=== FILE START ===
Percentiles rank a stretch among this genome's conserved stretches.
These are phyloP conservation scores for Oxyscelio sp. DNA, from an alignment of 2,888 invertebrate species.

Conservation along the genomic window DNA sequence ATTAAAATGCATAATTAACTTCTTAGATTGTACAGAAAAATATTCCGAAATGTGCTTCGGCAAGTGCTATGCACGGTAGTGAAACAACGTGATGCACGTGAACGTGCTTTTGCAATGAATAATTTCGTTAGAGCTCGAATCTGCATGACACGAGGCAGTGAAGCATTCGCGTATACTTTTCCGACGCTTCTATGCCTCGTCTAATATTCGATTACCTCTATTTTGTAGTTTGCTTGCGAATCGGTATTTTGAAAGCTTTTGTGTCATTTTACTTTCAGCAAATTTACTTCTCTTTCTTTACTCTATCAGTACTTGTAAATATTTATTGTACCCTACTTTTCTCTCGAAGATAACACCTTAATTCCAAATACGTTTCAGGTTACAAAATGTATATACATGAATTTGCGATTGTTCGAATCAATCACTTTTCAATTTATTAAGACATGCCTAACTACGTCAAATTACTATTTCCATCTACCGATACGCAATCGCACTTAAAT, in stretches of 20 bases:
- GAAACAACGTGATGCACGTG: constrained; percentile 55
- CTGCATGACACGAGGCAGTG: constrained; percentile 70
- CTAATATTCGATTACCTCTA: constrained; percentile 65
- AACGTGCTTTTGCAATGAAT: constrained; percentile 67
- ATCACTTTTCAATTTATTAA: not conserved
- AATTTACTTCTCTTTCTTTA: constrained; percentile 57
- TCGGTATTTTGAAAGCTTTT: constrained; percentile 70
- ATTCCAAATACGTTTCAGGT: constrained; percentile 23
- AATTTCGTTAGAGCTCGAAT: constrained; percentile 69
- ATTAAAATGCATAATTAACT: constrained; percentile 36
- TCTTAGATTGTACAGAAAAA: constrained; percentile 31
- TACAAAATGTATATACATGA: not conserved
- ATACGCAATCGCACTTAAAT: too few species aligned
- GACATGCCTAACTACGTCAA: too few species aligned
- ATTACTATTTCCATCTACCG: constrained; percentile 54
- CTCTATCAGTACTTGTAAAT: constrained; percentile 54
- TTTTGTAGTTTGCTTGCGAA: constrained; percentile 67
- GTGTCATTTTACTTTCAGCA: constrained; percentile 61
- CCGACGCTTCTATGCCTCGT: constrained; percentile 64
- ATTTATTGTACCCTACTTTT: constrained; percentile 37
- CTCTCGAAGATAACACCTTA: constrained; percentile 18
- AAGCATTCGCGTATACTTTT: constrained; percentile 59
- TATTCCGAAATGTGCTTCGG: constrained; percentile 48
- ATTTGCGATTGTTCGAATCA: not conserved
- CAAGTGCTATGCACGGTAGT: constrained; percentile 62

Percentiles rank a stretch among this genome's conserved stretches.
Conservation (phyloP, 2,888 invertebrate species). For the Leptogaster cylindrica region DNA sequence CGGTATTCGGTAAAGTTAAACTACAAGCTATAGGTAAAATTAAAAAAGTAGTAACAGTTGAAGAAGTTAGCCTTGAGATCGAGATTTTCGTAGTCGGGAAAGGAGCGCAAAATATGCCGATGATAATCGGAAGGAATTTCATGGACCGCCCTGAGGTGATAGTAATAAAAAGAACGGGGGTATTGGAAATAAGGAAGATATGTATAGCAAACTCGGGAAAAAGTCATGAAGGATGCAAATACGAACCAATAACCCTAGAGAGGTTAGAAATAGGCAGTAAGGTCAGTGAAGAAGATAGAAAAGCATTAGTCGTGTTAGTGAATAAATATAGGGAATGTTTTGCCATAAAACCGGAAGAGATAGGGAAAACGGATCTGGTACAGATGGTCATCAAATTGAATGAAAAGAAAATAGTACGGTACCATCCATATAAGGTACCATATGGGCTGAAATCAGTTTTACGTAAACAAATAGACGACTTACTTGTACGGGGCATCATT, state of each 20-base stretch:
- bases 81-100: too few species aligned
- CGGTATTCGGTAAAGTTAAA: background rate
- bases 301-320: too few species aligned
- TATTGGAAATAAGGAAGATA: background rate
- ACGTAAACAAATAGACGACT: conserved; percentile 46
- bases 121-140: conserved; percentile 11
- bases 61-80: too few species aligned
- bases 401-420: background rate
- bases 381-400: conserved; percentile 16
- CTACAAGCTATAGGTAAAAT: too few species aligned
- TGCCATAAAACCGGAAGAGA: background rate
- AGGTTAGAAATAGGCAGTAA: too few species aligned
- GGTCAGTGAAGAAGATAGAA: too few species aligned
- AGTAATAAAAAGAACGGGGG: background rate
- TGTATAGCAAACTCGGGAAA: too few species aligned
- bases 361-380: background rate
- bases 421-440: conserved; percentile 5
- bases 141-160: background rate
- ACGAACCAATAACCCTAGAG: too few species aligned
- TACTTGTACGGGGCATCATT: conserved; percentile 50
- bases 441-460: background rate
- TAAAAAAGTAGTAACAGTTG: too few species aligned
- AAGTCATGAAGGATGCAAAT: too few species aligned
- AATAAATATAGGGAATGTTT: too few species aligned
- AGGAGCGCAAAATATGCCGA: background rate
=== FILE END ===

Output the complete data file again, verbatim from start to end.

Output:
Percentiles rank a stretch among this genome's conserved stretches.
These are phyloP conservation scores for Oxyscelio sp. DNA, from an alignment of 2,888 invertebrate species.

Conservation along the genomic window DNA sequence ATTAAAATGCATAATTAACTTCTTAGATTGTACAGAAAAATATTCCGAAATGTGCTTCGGCAAGTGCTATGCACGGTAGTGAAACAACGTGATGCACGTGAACGTGCTTTTGCAATGAATAATTTCGTTAGAGCTCGAATCTGCATGACACGAGGCAGTGAAGCATTCGCGTATACTTTTCCGACGCTTCTATGCCTCGTCTAATATTCGATTACCTCTATTTTGTAGTTTGCTTGCGAATCGGTATTTTGAAAGCTTTTGTGTCATTTTACTTTCAGCAAATTTACTTCTCTTTCTTTACTCTATCAGTACTTGTAAATATTTATTGTACCCTACTTTTCTCTCGAAGATAACACCTTAATTCCAAATACGTTTCAGGTTACAAAATGTATATACATGAATTTGCGATTGTTCGAATCAATCACTTTTCAATTTATTAAGACATGCCTAACTACGTCAAATTACTATTTCCATCTACCGATACGCAATCGCACTTAAAT, in stretches of 20 bases:
- GAAACAACGTGATGCACGTG: constrained; percentile 55
- CTGCATGACACGAGGCAGTG: constrained; percentile 70
- CTAATATTCGATTACCTCTA: constrained; percentile 65
- AACGTGCTTTTGCAATGAAT: constrained; percentile 67
- ATCACTTTTCAATTTATTAA: not conserved
- AATTTACTTCTCTTTCTTTA: constrained; percentile 57
- TCGGTATTTTGAAAGCTTTT: constrained; percentile 70
- ATTCCAAATACGTTTCAGGT: constrained; percentile 23
- AATTTCGTTAGAGCTCGAAT: constrained; percentile 69
- ATTAAAATGCATAATTAACT: constrained; percentile 36
- TCTTAGATTGTACAGAAAAA: constrained; percentile 31
- TACAAAATGTATATACATGA: not conserved
- ATACGCAATCGCACTTAAAT: too few species aligned
- GACATGCCTAACTACGTCAA: too few species aligned
- ATTACTATTTCCATCTACCG: constrained; percentile 54
- CTCTATCAGTACTTGTAAAT: constrained; percentile 54
- TTTTGTAGTTTGCTTGCGAA: constrained; percentile 67
- GTGTCATTTTACTTTCAGCA: constrained; percentile 61
- CCGACGCTTCTATGCCTCGT: constrained; percentile 64
- ATTTATTGTACCCTACTTTT: constrained; percentile 37
- CTCTCGAAGATAACACCTTA: constrained; percentile 18
- AAGCATTCGCGTATACTTTT: constrained; percentile 59
- TATTCCGAAATGTGCTTCGG: constrained; percentile 48
- ATTTGCGATTGTTCGAATCA: not conserved
- CAAGTGCTATGCACGGTAGT: constrained; percentile 62

Percentiles rank a stretch among this genome's conserved stretches.
Conservation (phyloP, 2,888 invertebrate species). For the Leptogaster cylindrica region DNA sequence CGGTATTCGGTAAAGTTAAACTACAAGCTATAGGTAAAATTAAAAAAGTAGTAACAGTTGAAGAAGTTAGCCTTGAGATCGAGATTTTCGTAGTCGGGAAAGGAGCGCAAAATATGCCGATGATAATCGGAAGGAATTTCATGGACCGCCCTGAGGTGATAGTAATAAAAAGAACGGGGGTATTGGAAATAAGGAAGATATGTATAGCAAACTCGGGAAAAAGTCATGAAGGATGCAAATACGAACCAATAACCCTAGAGAGGTTAGAAATAGGCAGTAAGGTCAGTGAAGAAGATAGAAAAGCATTAGTCGTGTTAGTGAATAAATATAGGGAATGTTTTGCCATAAAACCGGAAGAGATAGGGAAAACGGATCTGGTACAGATGGTCATCAAATTGAATGAAAAGAAAATAGTACGGTACCATCCATATAAGGTACCATATGGGCTGAAATCAGTTTTACGTAAACAAATAGACGACTTACTTGTACGGGGCATCATT, state of each 20-base stretch:
- bases 81-100: too few species aligned
- CGGTATTCGGTAAAGTTAAA: background rate
- bases 301-320: too few species aligned
- TATTGGAAATAAGGAAGATA: background rate
- ACGTAAACAAATAGACGACT: conserved; percentile 46
- bases 121-140: conserved; percentile 11
- bases 61-80: too few species aligned
- bases 401-420: background rate
- bases 381-400: conserved; percentile 16
- CTACAAGCTATAGGTAAAAT: too few species aligned
- TGCCATAAAACCGGAAGAGA: background rate
- AGGTTAGAAATAGGCAGTAA: too few species aligned
- GGTCAGTGAAGAAGATAGAA: too few species aligned
- AGTAATAAAAAGAACGGGGG: background rate
- TGTATAGCAAACTCGGGAAA: too few species aligned
- bases 361-380: background rate
- bases 421-440: conserved; percentile 5
- bases 141-160: background rate
- ACGAACCAATAACCCTAGAG: too few species aligned
- TACTTGTACGGGGCATCATT: conserved; percentile 50
- bases 441-460: background rate
- TAAAAAAGTAGTAACAGTTG: too few species aligned
- AAGTCATGAAGGATGCAAAT: too few species aligned
- AATAAATATAGGGAATGTTT: too few species aligned
- AGGAGCGCAAAATATGCCGA: background rate